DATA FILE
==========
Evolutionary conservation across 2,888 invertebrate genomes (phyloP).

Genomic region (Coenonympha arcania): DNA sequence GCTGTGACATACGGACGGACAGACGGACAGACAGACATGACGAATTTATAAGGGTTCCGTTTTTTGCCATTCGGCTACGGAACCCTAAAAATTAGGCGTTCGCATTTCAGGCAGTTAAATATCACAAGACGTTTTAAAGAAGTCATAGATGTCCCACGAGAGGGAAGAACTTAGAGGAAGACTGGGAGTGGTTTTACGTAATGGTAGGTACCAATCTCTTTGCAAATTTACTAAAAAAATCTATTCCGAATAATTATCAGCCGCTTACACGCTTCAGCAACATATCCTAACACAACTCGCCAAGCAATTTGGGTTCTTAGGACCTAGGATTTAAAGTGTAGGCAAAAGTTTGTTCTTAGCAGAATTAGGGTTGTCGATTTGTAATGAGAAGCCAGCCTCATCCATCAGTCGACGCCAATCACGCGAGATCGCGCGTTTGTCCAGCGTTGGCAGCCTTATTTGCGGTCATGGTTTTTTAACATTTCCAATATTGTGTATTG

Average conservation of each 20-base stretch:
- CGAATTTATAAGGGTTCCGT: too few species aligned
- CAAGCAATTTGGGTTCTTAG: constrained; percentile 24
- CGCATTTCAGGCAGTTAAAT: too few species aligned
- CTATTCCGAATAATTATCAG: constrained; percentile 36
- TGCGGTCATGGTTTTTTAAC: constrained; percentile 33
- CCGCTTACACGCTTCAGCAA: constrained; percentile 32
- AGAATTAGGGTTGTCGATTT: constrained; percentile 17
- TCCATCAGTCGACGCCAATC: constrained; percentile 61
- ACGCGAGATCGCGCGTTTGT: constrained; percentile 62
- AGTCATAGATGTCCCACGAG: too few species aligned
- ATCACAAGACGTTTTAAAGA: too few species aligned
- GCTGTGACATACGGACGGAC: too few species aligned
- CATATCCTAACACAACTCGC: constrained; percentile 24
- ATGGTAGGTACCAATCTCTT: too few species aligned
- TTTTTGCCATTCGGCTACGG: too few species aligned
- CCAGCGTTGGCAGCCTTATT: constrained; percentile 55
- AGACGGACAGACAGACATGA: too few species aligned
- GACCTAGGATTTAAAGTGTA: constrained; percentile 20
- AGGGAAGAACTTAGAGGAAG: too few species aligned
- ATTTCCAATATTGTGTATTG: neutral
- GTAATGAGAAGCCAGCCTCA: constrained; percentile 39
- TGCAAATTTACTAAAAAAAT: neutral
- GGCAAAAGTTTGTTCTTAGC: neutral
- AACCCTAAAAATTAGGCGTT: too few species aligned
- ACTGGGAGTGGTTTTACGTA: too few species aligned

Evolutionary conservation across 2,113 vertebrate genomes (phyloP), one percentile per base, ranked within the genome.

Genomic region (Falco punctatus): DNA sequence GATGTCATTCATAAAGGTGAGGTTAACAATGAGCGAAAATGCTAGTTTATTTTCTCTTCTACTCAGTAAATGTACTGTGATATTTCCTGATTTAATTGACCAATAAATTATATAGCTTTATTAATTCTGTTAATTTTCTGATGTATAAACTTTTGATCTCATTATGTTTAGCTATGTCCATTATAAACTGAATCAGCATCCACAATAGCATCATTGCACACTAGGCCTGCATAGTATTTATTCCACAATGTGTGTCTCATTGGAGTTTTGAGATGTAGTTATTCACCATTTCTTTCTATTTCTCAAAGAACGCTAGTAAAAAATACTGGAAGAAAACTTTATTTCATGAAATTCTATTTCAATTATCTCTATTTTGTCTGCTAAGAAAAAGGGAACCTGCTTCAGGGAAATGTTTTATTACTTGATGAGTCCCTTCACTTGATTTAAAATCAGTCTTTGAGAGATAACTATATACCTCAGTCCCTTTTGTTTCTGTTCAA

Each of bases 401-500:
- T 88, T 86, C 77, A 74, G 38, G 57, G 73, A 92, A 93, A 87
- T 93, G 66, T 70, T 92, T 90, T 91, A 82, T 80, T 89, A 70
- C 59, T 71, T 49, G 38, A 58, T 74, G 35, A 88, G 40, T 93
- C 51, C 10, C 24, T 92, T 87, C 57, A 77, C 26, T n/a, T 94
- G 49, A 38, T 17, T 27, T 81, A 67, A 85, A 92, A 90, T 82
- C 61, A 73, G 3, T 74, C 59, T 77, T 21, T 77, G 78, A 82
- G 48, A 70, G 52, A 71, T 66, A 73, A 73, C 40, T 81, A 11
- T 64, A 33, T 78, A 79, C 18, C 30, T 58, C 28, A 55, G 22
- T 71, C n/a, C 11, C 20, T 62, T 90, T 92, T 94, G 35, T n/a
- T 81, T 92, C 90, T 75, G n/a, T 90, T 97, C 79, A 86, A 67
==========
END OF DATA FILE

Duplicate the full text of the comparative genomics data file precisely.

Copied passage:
Evolutionary conservation across 2,888 invertebrate genomes (phyloP).

Genomic region (Coenonympha arcania): DNA sequence GCTGTGACATACGGACGGACAGACGGACAGACAGACATGACGAATTTATAAGGGTTCCGTTTTTTGCCATTCGGCTACGGAACCCTAAAAATTAGGCGTTCGCATTTCAGGCAGTTAAATATCACAAGACGTTTTAAAGAAGTCATAGATGTCCCACGAGAGGGAAGAACTTAGAGGAAGACTGGGAGTGGTTTTACGTAATGGTAGGTACCAATCTCTTTGCAAATTTACTAAAAAAATCTATTCCGAATAATTATCAGCCGCTTACACGCTTCAGCAACATATCCTAACACAACTCGCCAAGCAATTTGGGTTCTTAGGACCTAGGATTTAAAGTGTAGGCAAAAGTTTGTTCTTAGCAGAATTAGGGTTGTCGATTTGTAATGAGAAGCCAGCCTCATCCATCAGTCGACGCCAATCACGCGAGATCGCGCGTTTGTCCAGCGTTGGCAGCCTTATTTGCGGTCATGGTTTTTTAACATTTCCAATATTGTGTATTG

Average conservation of each 20-base stretch:
- CGAATTTATAAGGGTTCCGT: too few species aligned
- CAAGCAATTTGGGTTCTTAG: constrained; percentile 24
- CGCATTTCAGGCAGTTAAAT: too few species aligned
- CTATTCCGAATAATTATCAG: constrained; percentile 36
- TGCGGTCATGGTTTTTTAAC: constrained; percentile 33
- CCGCTTACACGCTTCAGCAA: constrained; percentile 32
- AGAATTAGGGTTGTCGATTT: constrained; percentile 17
- TCCATCAGTCGACGCCAATC: constrained; percentile 61
- ACGCGAGATCGCGCGTTTGT: constrained; percentile 62
- AGTCATAGATGTCCCACGAG: too few species aligned
- ATCACAAGACGTTTTAAAGA: too few species aligned
- GCTGTGACATACGGACGGAC: too few species aligned
- CATATCCTAACACAACTCGC: constrained; percentile 24
- ATGGTAGGTACCAATCTCTT: too few species aligned
- TTTTTGCCATTCGGCTACGG: too few species aligned
- CCAGCGTTGGCAGCCTTATT: constrained; percentile 55
- AGACGGACAGACAGACATGA: too few species aligned
- GACCTAGGATTTAAAGTGTA: constrained; percentile 20
- AGGGAAGAACTTAGAGGAAG: too few species aligned
- ATTTCCAATATTGTGTATTG: neutral
- GTAATGAGAAGCCAGCCTCA: constrained; percentile 39
- TGCAAATTTACTAAAAAAAT: neutral
- GGCAAAAGTTTGTTCTTAGC: neutral
- AACCCTAAAAATTAGGCGTT: too few species aligned
- ACTGGGAGTGGTTTTACGTA: too few species aligned

Evolutionary conservation across 2,113 vertebrate genomes (phyloP), one percentile per base, ranked within the genome.

Genomic region (Falco punctatus): DNA sequence GATGTCATTCATAAAGGTGAGGTTAACAATGAGCGAAAATGCTAGTTTATTTTCTCTTCTACTCAGTAAATGTACTGTGATATTTCCTGATTTAATTGACCAATAAATTATATAGCTTTATTAATTCTGTTAATTTTCTGATGTATAAACTTTTGATCTCATTATGTTTAGCTATGTCCATTATAAACTGAATCAGCATCCACAATAGCATCATTGCACACTAGGCCTGCATAGTATTTATTCCACAATGTGTGTCTCATTGGAGTTTTGAGATGTAGTTATTCACCATTTCTTTCTATTTCTCAAAGAACGCTAGTAAAAAATACTGGAAGAAAACTTTATTTCATGAAATTCTATTTCAATTATCTCTATTTTGTCTGCTAAGAAAAAGGGAACCTGCTTCAGGGAAATGTTTTATTACTTGATGAGTCCCTTCACTTGATTTAAAATCAGTCTTTGAGAGATAACTATATACCTCAGTCCCTTTTGTTTCTGTTCAA

Each of bases 401-500:
- T 88, T 86, C 77, A 74, G 38, G 57, G 73, A 92, A 93, A 87
- T 93, G 66, T 70, T 92, T 90, T 91, A 82, T 80, T 89, A 70
- C 59, T 71, T 49, G 38, A 58, T 74, G 35, A 88, G 40, T 93
- C 51, C 10, C 24, T 92, T 87, C 57, A 77, C 26, T n/a, T 94
- G 49, A 38, T 17, T 27, T 81, A 67, A 85, A 92, A 90, T 82
- C 61, A 73, G 3, T 74, C 59, T 77, T 21, T 77, G 78, A 82
- G 48, A 70, G 52, A 71, T 66, A 73, A 73, C 40, T 81, A 11
- T 64, A 33, T 78, A 79, C 18, C 30, T 58, C 28, A 55, G 22
- T 71, C n/a, C 11, C 20, T 62, T 90, T 92, T 94, G 35, T n/a
- T 81, T 92, C 90, T 75, G n/a, T 90, T 97, C 79, A 86, A 67